WSW: Michigan's Initiative Process Called "Ripe For Reform"

Jun 18, 2018

Voting machine - file photo
Credit Wisconsin Public Radio

Citizens Research Council of Michigan president Eric Lupher says Michigan’s “lassiez-faire” approach to ballot issues presents a number of problems – a lack of trust in the process, less information for voters signing petitions, and more time in court settling legal challenges.


Lupher recently wrote about the process of voter initiated laws in Michigan, compared to other states. His blog post for the Citizens Research Council says Michigan stands alone in not having any review before petition signatures are collected. 

"Every other state that has this sort of citizen initiated process has an approval process before anybody goes out to start collecting signatures where you have to get sign off on this."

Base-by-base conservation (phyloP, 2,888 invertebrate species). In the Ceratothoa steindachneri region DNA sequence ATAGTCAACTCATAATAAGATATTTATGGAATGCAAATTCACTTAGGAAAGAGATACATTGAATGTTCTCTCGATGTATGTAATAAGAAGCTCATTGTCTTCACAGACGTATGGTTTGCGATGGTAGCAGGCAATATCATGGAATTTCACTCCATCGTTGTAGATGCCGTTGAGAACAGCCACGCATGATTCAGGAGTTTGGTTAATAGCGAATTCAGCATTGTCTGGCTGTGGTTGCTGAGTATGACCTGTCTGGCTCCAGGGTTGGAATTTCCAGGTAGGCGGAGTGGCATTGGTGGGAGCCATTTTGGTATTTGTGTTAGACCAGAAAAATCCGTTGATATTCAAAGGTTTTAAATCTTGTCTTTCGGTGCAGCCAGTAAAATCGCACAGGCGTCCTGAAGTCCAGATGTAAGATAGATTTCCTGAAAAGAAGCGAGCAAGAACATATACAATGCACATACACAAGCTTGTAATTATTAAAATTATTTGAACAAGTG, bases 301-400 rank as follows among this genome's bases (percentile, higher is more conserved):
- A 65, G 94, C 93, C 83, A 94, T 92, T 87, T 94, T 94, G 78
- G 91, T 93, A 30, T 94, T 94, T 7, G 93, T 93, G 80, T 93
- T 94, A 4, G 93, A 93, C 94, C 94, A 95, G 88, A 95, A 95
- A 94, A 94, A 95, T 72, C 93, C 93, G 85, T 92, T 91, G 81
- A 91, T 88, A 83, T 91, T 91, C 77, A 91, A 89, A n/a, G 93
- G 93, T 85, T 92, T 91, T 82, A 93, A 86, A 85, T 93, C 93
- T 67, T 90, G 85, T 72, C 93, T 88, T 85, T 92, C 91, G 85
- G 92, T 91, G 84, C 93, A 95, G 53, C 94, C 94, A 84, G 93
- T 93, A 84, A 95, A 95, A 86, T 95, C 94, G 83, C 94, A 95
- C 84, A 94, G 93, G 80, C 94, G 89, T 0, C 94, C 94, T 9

Lupher says other states evaluate proposals up front for possible legal pitfalls, include summaries and fiscal analysis of possible ballot questions. He says

“Every other state that has this sort of citizen initiated process has an approval process before anybody goes out to start collecting signatures where you have to get sign off on this.”

Lupher says Michigan’s system make the process more ripe for legal challenges.

Two high profile initiatives have run into trouble this year. A proposed amendment to the Michigan Constitution to make the Legislature part-time was scrapped after several false starts. The group started collecting petition signatures, then had to start the process over when the language on the petition was changed. Lupher says the part-time Legislature drive could have benefitted from a review before starting to collect petition signatures. A proposal to change Michigan’s redistricting process has been held by a court challenge. He says the legal issues surrounding the proposal by the group Voters Not Politicians should have been settled before this point.

Lupher says some reforms could help build more trust in the system and limit legal challenges. He says following the example of other states, would not limit the rights of Michigan citizens to initiate a new law.